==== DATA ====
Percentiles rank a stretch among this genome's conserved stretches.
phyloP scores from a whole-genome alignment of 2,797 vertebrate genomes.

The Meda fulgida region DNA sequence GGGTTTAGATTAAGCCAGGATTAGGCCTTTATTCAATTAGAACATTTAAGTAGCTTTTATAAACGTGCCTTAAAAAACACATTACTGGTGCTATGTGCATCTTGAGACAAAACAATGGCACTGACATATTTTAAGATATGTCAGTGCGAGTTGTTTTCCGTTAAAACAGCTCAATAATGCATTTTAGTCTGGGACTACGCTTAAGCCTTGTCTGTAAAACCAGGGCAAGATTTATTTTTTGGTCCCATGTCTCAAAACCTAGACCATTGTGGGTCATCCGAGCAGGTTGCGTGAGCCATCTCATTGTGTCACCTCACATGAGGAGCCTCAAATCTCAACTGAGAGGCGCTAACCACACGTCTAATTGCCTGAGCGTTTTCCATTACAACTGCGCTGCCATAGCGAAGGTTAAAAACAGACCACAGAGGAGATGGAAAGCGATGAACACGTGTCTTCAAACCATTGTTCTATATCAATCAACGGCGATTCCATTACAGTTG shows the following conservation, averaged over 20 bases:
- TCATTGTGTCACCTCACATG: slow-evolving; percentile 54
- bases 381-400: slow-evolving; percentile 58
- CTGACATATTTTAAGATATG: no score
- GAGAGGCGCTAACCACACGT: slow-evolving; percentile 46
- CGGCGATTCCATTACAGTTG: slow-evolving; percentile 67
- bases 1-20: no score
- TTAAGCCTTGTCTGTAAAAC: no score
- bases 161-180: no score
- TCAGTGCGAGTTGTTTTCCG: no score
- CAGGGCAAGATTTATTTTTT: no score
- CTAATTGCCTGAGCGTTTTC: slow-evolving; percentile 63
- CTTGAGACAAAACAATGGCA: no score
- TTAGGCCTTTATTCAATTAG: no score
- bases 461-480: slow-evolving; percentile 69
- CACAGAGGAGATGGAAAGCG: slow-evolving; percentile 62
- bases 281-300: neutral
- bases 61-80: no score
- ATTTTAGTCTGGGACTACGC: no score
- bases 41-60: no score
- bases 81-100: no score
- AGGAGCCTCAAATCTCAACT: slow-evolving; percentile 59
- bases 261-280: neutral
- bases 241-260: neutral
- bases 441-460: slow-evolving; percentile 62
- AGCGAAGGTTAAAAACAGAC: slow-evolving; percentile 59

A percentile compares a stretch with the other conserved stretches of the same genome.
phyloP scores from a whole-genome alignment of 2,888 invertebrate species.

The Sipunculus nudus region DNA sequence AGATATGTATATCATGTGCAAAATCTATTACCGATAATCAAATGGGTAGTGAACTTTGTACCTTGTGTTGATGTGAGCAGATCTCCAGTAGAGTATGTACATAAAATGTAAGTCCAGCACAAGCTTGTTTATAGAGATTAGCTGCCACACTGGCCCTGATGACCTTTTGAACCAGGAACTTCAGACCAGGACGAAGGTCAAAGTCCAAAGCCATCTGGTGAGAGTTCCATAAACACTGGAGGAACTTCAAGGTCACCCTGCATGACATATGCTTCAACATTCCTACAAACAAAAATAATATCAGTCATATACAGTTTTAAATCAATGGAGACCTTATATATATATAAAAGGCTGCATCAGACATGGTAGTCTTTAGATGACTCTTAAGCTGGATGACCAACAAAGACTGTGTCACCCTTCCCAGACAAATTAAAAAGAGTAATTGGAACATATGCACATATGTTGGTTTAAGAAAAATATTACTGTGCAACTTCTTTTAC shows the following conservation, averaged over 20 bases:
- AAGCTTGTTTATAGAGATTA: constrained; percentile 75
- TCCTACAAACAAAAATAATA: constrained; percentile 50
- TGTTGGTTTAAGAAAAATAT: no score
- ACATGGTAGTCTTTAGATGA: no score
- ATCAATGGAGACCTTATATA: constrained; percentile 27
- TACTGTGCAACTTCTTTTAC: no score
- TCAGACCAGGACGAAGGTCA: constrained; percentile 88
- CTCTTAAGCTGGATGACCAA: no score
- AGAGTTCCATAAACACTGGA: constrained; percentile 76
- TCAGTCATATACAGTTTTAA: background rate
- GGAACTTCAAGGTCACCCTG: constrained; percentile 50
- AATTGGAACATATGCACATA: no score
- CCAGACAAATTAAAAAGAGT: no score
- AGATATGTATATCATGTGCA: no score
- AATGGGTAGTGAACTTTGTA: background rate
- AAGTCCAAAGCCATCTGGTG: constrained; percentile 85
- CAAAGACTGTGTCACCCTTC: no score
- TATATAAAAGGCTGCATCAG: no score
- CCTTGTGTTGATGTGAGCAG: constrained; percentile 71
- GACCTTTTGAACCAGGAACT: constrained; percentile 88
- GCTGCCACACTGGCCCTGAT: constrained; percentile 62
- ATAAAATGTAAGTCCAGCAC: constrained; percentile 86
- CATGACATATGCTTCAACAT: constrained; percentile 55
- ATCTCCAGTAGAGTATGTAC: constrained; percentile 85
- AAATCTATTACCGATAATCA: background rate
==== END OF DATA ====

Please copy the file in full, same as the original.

Percentiles rank a stretch among this genome's conserved stretches.
phyloP scores from a whole-genome alignment of 2,797 vertebrate genomes.

The Meda fulgida region DNA sequence GGGTTTAGATTAAGCCAGGATTAGGCCTTTATTCAATTAGAACATTTAAGTAGCTTTTATAAACGTGCCTTAAAAAACACATTACTGGTGCTATGTGCATCTTGAGACAAAACAATGGCACTGACATATTTTAAGATATGTCAGTGCGAGTTGTTTTCCGTTAAAACAGCTCAATAATGCATTTTAGTCTGGGACTACGCTTAAGCCTTGTCTGTAAAACCAGGGCAAGATTTATTTTTTGGTCCCATGTCTCAAAACCTAGACCATTGTGGGTCATCCGAGCAGGTTGCGTGAGCCATCTCATTGTGTCACCTCACATGAGGAGCCTCAAATCTCAACTGAGAGGCGCTAACCACACGTCTAATTGCCTGAGCGTTTTCCATTACAACTGCGCTGCCATAGCGAAGGTTAAAAACAGACCACAGAGGAGATGGAAAGCGATGAACACGTGTCTTCAAACCATTGTTCTATATCAATCAACGGCGATTCCATTACAGTTG shows the following conservation, averaged over 20 bases:
- TCATTGTGTCACCTCACATG: slow-evolving; percentile 54
- bases 381-400: slow-evolving; percentile 58
- CTGACATATTTTAAGATATG: no score
- GAGAGGCGCTAACCACACGT: slow-evolving; percentile 46
- CGGCGATTCCATTACAGTTG: slow-evolving; percentile 67
- bases 1-20: no score
- TTAAGCCTTGTCTGTAAAAC: no score
- bases 161-180: no score
- TCAGTGCGAGTTGTTTTCCG: no score
- CAGGGCAAGATTTATTTTTT: no score
- CTAATTGCCTGAGCGTTTTC: slow-evolving; percentile 63
- CTTGAGACAAAACAATGGCA: no score
- TTAGGCCTTTATTCAATTAG: no score
- bases 461-480: slow-evolving; percentile 69
- CACAGAGGAGATGGAAAGCG: slow-evolving; percentile 62
- bases 281-300: neutral
- bases 61-80: no score
- ATTTTAGTCTGGGACTACGC: no score
- bases 41-60: no score
- bases 81-100: no score
- AGGAGCCTCAAATCTCAACT: slow-evolving; percentile 59
- bases 261-280: neutral
- bases 241-260: neutral
- bases 441-460: slow-evolving; percentile 62
- AGCGAAGGTTAAAAACAGAC: slow-evolving; percentile 59

A percentile compares a stretch with the other conserved stretches of the same genome.
phyloP scores from a whole-genome alignment of 2,888 invertebrate species.

The Sipunculus nudus region DNA sequence AGATATGTATATCATGTGCAAAATCTATTACCGATAATCAAATGGGTAGTGAACTTTGTACCTTGTGTTGATGTGAGCAGATCTCCAGTAGAGTATGTACATAAAATGTAAGTCCAGCACAAGCTTGTTTATAGAGATTAGCTGCCACACTGGCCCTGATGACCTTTTGAACCAGGAACTTCAGACCAGGACGAAGGTCAAAGTCCAAAGCCATCTGGTGAGAGTTCCATAAACACTGGAGGAACTTCAAGGTCACCCTGCATGACATATGCTTCAACATTCCTACAAACAAAAATAATATCAGTCATATACAGTTTTAAATCAATGGAGACCTTATATATATATAAAAGGCTGCATCAGACATGGTAGTCTTTAGATGACTCTTAAGCTGGATGACCAACAAAGACTGTGTCACCCTTCCCAGACAAATTAAAAAGAGTAATTGGAACATATGCACATATGTTGGTTTAAGAAAAATATTACTGTGCAACTTCTTTTAC shows the following conservation, averaged over 20 bases:
- AAGCTTGTTTATAGAGATTA: constrained; percentile 75
- TCCTACAAACAAAAATAATA: constrained; percentile 50
- TGTTGGTTTAAGAAAAATAT: no score
- ACATGGTAGTCTTTAGATGA: no score
- ATCAATGGAGACCTTATATA: constrained; percentile 27
- TACTGTGCAACTTCTTTTAC: no score
- TCAGACCAGGACGAAGGTCA: constrained; percentile 88
- CTCTTAAGCTGGATGACCAA: no score
- AGAGTTCCATAAACACTGGA: constrained; percentile 76
- TCAGTCATATACAGTTTTAA: background rate
- GGAACTTCAAGGTCACCCTG: constrained; percentile 50
- AATTGGAACATATGCACATA: no score
- CCAGACAAATTAAAAAGAGT: no score
- AGATATGTATATCATGTGCA: no score
- AATGGGTAGTGAACTTTGTA: background rate
- AAGTCCAAAGCCATCTGGTG: constrained; percentile 85
- CAAAGACTGTGTCACCCTTC: no score
- TATATAAAAGGCTGCATCAG: no score
- CCTTGTGTTGATGTGAGCAG: constrained; percentile 71
- GACCTTTTGAACCAGGAACT: constrained; percentile 88
- GCTGCCACACTGGCCCTGAT: constrained; percentile 62
- ATAAAATGTAAGTCCAGCAC: constrained; percentile 86
- CATGACATATGCTTCAACAT: constrained; percentile 55
- ATCTCCAGTAGAGTATGTAC: constrained; percentile 85
- AAATCTATTACCGATAATCA: background rate